This project aimed to expand a previously written research paper on the Chaldeans of Iraq and the U.S. into a publishable monograph of approximately 150 pages. An overview of this Christian minority’s social and political status during Ottoman rule and after the formation of the nation-state of Iraq is provided. Hanoosh also examines interactions between Iraqi governments and the Chaldean community during the twentieth century, com- pares their status with that of other ethnic minorities in Iraq — particularly their Assyrian counterpart — and examines the different waves of Chaldean migration to the U.S. since their outset in the early stages of the last century and up to the present day. The main chapters of the book center upon configurations of Chaldean transnational identities, affiliations, and patterns of social remittance practiced between the native homeland and the U.S. These transnational trends are assessed through an examination of discourses performed by and on Chaldeans, both in Iraqi and Western literatures.


Ms. Lisa Lital Levy, University of California, Berkeley
“Jewish Writers in Iraq, 1870–1950”

During a trip to Tel Aviv between May 28 and June 10, Levy interviewed elderly Iraqi Jewish writers who had published in Baghdad in the 1920s–1950s. In the case of deceased writers, close family members were interviewed. Among those interviewed were the journalist Murad al-'Imari; the poet Ibrahim 'Obadia; Blanche Lev and Tsvi Lev, wife and brother of the short-story writer and poet Ya'qub Bilbul; Norma (Nuriyya) Bar-Moshe, wife of writer Yitshak Bar Moshe; and Kamal Shina, the son of Salman Shina. Shina, with the participation of the famous Iraqi Jewish writer Anwar Shaul, founded the journal al-Misbah, which appeared inBaghdad in the 1920s. Additionally, the well-known novelist Eli Amir was inter- viewed about his uncle Meir Mu'allim, a writer and the editor of the short-lived al-Barid al-Yawmi (Baghdad, 1948). By phone, Levy also interviewed writer Nir Shohet. For information concerning the Baghdadi Jewish poet and scholar Dahud Semah, the archives of the Babylonian Jewish Heritage Center in Or Yehuda were consulted. The interviews and archival work contribute directly to Levy’s dissertation project, “A Forgotten Enlightenment: Jewish Writers in the Arab East,” which investigates the work of Jewish writers in Iraq and Egypt between 1865 and 1935. Post-doctoral revisions plan to extend the scope of this research to 1950.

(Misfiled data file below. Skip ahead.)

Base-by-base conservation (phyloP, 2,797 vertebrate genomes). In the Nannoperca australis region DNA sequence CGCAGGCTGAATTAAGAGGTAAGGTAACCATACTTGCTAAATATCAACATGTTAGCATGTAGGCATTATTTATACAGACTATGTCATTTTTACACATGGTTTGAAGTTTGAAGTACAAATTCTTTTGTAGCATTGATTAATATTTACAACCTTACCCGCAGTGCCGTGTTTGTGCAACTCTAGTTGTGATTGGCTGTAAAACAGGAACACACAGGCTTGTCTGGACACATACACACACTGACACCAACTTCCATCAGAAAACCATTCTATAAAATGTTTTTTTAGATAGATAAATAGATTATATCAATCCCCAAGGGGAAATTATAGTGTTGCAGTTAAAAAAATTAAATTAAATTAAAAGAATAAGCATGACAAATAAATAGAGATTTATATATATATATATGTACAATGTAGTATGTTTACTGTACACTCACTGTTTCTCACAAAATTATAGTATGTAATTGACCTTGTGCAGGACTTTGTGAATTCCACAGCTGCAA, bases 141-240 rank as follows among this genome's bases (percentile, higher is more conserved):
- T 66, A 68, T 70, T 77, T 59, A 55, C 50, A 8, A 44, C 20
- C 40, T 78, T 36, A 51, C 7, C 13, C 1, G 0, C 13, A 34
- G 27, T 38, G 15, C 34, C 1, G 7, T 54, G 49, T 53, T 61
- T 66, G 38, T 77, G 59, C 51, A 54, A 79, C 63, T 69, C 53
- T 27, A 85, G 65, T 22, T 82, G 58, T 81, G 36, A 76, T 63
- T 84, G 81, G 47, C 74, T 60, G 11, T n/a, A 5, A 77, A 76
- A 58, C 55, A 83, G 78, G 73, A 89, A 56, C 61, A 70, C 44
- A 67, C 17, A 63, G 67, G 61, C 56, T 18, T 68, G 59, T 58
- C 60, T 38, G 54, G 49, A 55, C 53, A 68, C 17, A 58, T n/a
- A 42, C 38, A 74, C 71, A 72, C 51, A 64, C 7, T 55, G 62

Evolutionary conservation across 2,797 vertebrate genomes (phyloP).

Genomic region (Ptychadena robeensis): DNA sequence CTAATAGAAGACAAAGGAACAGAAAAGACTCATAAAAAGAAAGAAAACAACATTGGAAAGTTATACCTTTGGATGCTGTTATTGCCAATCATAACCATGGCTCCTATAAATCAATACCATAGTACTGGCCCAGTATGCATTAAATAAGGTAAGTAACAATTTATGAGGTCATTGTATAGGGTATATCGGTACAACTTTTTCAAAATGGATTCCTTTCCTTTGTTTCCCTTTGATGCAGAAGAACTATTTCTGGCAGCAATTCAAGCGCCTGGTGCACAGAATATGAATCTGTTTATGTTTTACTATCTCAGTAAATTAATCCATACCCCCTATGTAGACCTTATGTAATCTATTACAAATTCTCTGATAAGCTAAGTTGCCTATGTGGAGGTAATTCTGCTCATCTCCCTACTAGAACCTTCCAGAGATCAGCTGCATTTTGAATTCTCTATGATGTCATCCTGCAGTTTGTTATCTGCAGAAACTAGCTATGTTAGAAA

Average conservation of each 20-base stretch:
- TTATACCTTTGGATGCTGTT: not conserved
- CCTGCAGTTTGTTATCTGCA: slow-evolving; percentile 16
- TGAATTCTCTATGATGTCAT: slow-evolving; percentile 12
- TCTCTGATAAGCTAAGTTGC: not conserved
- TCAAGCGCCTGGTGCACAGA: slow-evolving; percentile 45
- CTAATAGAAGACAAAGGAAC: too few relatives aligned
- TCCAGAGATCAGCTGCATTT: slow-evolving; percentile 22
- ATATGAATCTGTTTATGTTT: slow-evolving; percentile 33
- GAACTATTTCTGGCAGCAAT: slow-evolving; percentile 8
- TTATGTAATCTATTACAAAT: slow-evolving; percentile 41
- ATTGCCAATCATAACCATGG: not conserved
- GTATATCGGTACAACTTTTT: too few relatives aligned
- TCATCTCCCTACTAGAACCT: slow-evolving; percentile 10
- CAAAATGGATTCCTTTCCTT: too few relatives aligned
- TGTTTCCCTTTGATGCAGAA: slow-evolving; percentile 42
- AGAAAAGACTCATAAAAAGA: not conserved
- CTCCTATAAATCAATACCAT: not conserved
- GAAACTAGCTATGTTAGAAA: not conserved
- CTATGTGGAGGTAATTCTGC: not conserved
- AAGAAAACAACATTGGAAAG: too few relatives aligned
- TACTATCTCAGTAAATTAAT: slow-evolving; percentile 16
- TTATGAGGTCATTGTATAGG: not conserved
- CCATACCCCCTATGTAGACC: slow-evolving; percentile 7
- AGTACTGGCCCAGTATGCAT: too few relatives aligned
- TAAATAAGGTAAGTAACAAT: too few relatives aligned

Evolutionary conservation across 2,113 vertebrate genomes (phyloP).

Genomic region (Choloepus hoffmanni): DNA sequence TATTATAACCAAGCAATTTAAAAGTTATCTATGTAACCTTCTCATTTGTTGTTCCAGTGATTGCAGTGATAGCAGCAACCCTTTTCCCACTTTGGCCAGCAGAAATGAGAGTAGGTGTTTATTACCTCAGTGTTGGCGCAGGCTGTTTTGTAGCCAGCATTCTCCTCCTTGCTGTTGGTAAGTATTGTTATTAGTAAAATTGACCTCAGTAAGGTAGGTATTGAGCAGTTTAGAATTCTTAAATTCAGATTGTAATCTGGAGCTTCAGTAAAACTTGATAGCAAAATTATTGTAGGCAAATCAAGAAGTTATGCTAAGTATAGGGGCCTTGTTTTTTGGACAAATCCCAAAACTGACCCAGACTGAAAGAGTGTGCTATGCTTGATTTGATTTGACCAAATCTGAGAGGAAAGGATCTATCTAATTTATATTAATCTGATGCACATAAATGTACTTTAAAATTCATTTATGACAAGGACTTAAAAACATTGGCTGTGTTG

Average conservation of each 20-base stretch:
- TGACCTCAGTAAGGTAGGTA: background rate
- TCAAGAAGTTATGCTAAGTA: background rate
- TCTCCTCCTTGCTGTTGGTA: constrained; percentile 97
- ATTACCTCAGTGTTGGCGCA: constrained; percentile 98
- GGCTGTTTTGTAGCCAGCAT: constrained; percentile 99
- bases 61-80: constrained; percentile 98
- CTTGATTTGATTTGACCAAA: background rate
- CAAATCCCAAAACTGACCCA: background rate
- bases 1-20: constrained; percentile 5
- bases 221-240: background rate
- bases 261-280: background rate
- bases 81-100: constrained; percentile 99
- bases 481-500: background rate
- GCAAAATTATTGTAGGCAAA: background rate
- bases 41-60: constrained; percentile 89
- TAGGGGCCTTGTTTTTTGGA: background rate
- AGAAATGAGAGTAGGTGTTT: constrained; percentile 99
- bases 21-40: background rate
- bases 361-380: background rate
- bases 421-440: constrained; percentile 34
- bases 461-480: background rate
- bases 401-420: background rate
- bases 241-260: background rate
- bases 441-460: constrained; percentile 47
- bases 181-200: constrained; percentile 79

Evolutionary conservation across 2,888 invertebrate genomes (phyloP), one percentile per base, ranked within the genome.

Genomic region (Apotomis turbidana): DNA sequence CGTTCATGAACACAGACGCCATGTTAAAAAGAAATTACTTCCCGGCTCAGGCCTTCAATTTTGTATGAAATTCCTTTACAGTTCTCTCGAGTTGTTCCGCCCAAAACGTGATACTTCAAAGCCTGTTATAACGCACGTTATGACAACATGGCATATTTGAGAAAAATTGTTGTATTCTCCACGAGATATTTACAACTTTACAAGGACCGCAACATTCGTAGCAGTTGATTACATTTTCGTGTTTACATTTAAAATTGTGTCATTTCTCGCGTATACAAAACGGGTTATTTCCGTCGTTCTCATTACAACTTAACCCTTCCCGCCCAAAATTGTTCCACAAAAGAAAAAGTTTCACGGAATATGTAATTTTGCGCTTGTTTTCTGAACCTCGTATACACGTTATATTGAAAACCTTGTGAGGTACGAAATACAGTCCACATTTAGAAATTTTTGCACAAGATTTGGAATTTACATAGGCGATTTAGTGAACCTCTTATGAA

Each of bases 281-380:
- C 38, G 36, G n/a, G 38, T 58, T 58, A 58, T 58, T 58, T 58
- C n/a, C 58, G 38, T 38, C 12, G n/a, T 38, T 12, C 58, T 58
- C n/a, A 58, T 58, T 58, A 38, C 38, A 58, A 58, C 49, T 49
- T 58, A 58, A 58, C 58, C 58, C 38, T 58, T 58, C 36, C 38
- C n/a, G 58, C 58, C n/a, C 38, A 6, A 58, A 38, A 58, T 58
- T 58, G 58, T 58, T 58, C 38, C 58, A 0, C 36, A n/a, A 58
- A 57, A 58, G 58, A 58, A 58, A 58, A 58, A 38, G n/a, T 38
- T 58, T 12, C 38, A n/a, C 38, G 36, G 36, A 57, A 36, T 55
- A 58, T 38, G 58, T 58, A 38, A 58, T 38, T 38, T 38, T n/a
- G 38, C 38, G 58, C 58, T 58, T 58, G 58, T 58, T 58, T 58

Mr. John Nielsen, University of Chicago
“A Comprehensive Editing of All Babylonian Economic Tablets Dated from 747 to 626 B.C. Located in Collections in Great Britain”

From September 1 to December 15, 2005, Nielsen examined Neo-Babylonian legal and administrative tablets dating from 747 to 626 B.C. in British collections. Most of the relevant tablets are in the possession of the British Museum, but he also looked at tablets in the Royal Scottish Museum in Edinburgh, the Royal Cornwall Museum in Truro, and the Ashmolean Museum in Oxford. In addition to collating published tab- lets, he has been preparing copies of unpublished tablets and making notes on their contents. This research is be- ing carried out in support of his dissertation, a study of Neo-Babylonian kin groups prior to the accession of Nabopolassar. Further, it has already proved useful for making corrections and additions to the personal name index that was prepared using published material and notes compiled by J. A. Brinkman, D. Kennedy, and G. Frame.


Professor Neal Walls, Wake Forest University
“Reading Gilgamesh: A Critical Introduction to the Epic of Gilgamesh”

The goal of this project is to produce a critical introduction and literary analysis of the Standard Babylonian Epic of Gilgamesh that mediates between specialists in the cuneiform literature of ancient Iraq and the modern, educated reading public. A masterpiece in any age, the twelve-tablet Epic of Gilgamesh is the world’s earliest surviving epic poem of substantial length (ca. 3,100 lines) and a classic of world literature. Yet, there is not a single, book-length critical introduction to the interpretation of this ancient Babylonian poem printed in English. What is sorely needed is a close reading and nuanced appreciation of the Epic of Gilgamesh, led by a knowledgeable guide who will point out the epic’s central themes, symbolism, and literary charms for a general audience. Therefore, this project will remedy this shortcoming in a book contracted with the Harvard University Press. Indeed, the Epic of Gilgamesh should take its rightful place among other heroic poems that have received renewed public attention as post- modern readers return to the wisdom and beauty of pre-modern literature.

These fellowships are funded by the U.S. Department of State’s Bureau of Educational and Cultural Affairs through a sub-grant from the Council of American Overseas Research Centers.